Please join us in sending out our thanks by supporting our campaign for The One Last Party: There and Back Again, or sharing it far and wide with all your friends and family. Let’s all enjoy each other’s company #OneLastTime.
Join us in Los Angeles in February at The One Last Party
We’re hosting a Party of Special Magnificence next February — a toast to all SIX movies, both LOTR trilogy and The Hobbit.
New Zealand actor and film writer Jeff Slaven was invited in 2011 to work on Peter Jackson’s film adaptation of J.R.R. Tolkien’s The Hobbit. Cast as a Lake-town extra, on one particular day at Stone Street Studios he found himself unexpectedly thrown into the role of doubling for Peter Jackson himself. Here he writes about his once-in-a-lifetime experience.
An unexpected cameo double
By Jeff Slaven
It started out as just a normal day on the set of The Hobbit. I was a Lake-town extra. Just one of many on that particular day. It was early evening and I was in between shots as Peter was doing his cameo on the Lake-town stage. (more…)
Inside a sound stage, or outside on location, it is a constant and central fixture on a movie shoot. It is home base for Peter Jackson and his team.
It is sacred ground — more or less.
The decisions made inside it, by the team, under Jackson’s direction, are crucial to the project where it is determined what will later happen in front of the camera.
So every day, whatever happens to a set or a sound stage overnight, the tent is there set up and waiting for the core of the shooting unit.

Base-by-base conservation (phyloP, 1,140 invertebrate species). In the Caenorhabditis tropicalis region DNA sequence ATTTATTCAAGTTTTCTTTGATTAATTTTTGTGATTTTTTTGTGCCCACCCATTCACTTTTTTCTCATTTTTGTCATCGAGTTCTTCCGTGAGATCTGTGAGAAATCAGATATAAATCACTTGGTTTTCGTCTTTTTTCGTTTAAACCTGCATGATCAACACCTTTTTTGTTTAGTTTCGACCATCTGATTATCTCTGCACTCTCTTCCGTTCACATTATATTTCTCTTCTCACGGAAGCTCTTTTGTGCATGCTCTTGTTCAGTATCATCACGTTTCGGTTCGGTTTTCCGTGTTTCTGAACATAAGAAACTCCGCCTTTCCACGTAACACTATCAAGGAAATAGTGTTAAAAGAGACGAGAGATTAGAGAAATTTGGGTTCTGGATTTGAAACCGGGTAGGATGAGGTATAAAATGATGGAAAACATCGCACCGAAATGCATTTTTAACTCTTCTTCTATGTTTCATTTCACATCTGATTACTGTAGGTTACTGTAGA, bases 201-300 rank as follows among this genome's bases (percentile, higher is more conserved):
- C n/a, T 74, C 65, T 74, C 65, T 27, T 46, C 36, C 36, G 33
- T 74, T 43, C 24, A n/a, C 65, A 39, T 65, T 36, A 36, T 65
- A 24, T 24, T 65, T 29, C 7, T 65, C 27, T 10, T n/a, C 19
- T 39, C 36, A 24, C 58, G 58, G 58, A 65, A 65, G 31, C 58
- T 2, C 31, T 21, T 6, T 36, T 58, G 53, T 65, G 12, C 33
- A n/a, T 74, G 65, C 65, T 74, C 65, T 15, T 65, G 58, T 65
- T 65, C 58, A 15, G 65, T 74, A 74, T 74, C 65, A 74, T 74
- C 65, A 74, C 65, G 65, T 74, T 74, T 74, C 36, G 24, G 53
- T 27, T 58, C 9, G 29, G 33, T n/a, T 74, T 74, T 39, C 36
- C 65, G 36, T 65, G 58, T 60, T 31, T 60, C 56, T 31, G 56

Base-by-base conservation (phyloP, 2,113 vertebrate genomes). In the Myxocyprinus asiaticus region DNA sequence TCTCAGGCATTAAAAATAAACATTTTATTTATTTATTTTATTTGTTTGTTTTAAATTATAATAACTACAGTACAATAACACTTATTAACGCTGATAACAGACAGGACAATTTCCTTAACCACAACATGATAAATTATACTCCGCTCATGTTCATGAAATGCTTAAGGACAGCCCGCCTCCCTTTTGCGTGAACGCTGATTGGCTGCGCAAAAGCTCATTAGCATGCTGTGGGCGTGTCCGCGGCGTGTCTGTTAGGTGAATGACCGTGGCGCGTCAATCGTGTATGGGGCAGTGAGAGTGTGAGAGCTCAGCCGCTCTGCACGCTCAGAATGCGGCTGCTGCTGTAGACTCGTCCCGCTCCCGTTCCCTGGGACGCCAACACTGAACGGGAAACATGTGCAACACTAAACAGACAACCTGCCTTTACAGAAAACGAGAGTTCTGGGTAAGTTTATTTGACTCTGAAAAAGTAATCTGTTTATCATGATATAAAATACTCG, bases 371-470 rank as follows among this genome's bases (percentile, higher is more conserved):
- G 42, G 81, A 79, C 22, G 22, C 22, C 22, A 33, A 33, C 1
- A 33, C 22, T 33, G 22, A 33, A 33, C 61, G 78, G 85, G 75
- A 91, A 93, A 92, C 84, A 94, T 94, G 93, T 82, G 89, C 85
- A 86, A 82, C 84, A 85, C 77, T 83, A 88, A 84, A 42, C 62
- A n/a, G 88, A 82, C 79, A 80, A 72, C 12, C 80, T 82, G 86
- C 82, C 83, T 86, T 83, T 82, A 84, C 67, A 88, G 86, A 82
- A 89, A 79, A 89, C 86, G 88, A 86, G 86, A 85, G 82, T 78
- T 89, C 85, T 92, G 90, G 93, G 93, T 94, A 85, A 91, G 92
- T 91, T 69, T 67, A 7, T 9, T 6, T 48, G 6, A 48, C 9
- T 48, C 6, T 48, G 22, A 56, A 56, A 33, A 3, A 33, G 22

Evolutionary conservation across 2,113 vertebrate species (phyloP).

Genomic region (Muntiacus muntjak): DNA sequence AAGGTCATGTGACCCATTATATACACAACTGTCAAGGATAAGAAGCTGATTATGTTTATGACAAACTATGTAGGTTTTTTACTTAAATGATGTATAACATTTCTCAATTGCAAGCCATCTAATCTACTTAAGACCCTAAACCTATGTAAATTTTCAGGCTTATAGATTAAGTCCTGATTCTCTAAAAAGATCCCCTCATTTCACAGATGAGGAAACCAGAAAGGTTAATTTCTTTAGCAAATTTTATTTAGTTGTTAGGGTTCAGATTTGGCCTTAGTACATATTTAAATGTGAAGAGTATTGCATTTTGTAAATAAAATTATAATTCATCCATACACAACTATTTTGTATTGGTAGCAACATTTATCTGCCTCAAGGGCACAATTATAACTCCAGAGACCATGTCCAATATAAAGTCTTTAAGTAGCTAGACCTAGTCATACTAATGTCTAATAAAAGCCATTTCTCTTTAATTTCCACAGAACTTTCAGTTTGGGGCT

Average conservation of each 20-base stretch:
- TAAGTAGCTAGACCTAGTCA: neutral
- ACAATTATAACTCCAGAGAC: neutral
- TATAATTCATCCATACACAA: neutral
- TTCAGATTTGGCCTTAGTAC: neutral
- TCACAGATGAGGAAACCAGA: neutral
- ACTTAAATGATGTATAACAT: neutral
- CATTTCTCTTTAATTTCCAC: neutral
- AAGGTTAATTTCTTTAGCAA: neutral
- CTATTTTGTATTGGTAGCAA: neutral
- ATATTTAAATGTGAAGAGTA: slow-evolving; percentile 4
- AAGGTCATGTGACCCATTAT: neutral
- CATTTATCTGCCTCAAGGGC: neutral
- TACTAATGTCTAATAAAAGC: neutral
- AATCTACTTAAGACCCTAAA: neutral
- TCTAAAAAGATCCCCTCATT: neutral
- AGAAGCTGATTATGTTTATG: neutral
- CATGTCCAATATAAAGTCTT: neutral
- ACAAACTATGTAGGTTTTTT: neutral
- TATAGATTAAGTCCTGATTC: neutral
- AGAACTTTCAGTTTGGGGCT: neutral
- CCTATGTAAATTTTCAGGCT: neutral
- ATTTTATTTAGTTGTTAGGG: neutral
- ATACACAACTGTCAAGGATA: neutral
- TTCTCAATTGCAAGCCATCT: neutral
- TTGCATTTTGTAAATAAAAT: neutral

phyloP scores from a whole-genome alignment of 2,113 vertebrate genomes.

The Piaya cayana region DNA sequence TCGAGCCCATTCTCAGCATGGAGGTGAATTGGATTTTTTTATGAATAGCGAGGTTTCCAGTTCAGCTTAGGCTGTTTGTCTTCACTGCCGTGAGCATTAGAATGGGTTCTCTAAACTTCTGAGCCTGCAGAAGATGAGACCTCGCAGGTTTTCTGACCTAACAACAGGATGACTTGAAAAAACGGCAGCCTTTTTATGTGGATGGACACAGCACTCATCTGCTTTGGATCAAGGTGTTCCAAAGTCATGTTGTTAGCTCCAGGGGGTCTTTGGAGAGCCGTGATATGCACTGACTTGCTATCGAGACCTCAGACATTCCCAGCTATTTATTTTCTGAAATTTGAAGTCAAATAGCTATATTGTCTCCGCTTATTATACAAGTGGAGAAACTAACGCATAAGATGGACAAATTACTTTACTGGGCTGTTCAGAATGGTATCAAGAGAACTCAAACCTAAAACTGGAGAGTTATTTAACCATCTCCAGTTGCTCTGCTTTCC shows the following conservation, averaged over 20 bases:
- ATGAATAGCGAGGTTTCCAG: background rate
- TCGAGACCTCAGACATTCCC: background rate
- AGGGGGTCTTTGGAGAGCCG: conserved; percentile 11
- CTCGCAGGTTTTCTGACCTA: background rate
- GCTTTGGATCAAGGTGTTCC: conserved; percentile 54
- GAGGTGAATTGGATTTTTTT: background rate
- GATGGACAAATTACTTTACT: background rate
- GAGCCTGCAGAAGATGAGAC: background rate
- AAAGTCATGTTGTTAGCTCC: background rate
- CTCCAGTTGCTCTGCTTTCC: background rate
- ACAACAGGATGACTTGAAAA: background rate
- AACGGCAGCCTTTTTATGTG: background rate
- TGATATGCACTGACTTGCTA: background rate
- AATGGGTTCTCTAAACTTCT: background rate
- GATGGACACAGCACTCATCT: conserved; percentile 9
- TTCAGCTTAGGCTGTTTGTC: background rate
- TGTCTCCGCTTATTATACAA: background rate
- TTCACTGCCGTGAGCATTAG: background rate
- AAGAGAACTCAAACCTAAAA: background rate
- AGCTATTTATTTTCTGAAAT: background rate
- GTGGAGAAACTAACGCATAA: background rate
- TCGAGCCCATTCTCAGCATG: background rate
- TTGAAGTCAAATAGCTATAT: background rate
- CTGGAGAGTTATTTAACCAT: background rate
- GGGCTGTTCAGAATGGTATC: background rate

Editor Jabez Olssen, Script Supervisor Victoria Sullivan and First Assistant Director Carolynne Cunningham call it home during the shoot. Cunningham is outside of the director’s tent a lot, Olssen and Sullivan less so and Producer Zane Weiner is always near. Jackson’s assistant Sebastian Meek is in and out at all times, bringing badly needed tea and watching the door from outside to eliminate distractions inside.
Jackson lives on tea and Meek has a talent for having it handy at the perfect moment.
SETTING THE SCENE
In April, 2012, as a representative of fandom via TheOneRing.net, I was invited to be on set during five weeks of the filming of the Hobbit films. At the time, it was still scheduled to be two movies and the production had just settled in to shoot in studio instead of on location. Much was unknown then, that now is completely familiar to fans.
When I first arrived at Stone Street Studios, the publicity team took me to set, showed me the ropes and left me to my own devices during the rest of my stay to meet folks and get interviews, which was great — no time and no need for babysitting.